The field dressing pocket has been opened for Active Service and still contains a 1939 dated field dressing. There are issue Hampshire Regiment badges to the collar, which is standard on this pattern of tunic; as well as issue Hampshire Regiment titles with the letter “T” for Territorial to the shoulder, this again standard on these tunics.
The sleeves bear the classic “Wessex Griffin” badge of the British 43rd Division; since the sign is heraldic these are intentionally not worn in facing pairs as is usually the case with divisional insignia. The sleeves also bear the original owner's Sergeant stripes. These are of WW1 manufacture, discerned from the ginger colour of the chevron tape. Such using up of old stores is again absolutely standard for British Territorial Battalions in WW2.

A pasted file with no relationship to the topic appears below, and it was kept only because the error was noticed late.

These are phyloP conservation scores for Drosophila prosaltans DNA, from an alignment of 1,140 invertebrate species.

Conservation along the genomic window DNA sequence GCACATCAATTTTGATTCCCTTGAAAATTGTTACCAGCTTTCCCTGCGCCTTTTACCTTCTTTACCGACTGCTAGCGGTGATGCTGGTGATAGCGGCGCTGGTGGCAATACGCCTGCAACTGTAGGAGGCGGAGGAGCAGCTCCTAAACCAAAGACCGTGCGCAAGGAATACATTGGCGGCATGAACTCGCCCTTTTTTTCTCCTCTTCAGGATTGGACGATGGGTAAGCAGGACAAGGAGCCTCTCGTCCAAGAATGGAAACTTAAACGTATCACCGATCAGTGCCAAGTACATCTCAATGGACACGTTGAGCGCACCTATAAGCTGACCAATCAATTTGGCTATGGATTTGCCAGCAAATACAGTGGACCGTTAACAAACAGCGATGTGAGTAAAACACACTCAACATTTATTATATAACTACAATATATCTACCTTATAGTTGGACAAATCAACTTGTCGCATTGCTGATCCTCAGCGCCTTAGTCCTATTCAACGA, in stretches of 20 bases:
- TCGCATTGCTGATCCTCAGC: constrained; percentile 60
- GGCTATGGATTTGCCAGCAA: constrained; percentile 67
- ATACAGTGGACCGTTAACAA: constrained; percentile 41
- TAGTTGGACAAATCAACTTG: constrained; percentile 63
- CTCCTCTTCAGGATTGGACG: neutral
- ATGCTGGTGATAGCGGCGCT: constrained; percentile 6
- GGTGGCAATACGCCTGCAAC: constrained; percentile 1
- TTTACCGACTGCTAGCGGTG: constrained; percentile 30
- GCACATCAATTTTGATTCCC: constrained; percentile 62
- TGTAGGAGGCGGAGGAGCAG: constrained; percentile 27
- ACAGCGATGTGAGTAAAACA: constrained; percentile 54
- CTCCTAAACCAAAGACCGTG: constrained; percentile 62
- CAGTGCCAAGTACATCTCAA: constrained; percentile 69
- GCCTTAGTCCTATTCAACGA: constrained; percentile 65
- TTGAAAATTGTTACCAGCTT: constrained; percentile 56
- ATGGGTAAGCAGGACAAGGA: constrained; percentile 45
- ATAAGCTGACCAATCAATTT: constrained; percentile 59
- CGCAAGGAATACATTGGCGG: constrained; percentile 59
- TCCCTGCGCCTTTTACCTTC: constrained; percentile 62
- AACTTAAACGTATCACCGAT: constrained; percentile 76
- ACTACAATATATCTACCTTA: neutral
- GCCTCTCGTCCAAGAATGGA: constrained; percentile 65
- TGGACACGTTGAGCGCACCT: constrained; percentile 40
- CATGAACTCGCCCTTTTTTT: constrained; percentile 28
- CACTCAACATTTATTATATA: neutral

Overall condition is very good but dusty and I can count about six moth holes in total to the body sleeves.
The 1907 Lee Enfield Bayonet is also of WW1 vintage, it is dated 1917 but given this is stamped near the Manufacturer’s mark one must look carefully to make it out. The Manufacturer in this case is “Chapman”, this being one of the rarer Manufacturers for these. The bayonet and scabbard are number matched.
Such WW1 1907 Bayonets were widely used in the North African campaign of WW2, and in keeping with that this particular example has clearly seen extensive service; it is however again nicely complete with no significant damage.
Most importantly the Bayonet’s hilt is beautifully marked to the 5th/7th Hampshires, this is rare thing as post WW1 most 1907 Bayonets were simply not marked. Given the very small size of the unit in the inter war period, and then the near wiping out of the 5th Battalion at Sidi Nsir this is perhaps the only surviving example of a 1907 Bayonet with these markings.
A rare ww2 grouping with a story to tell.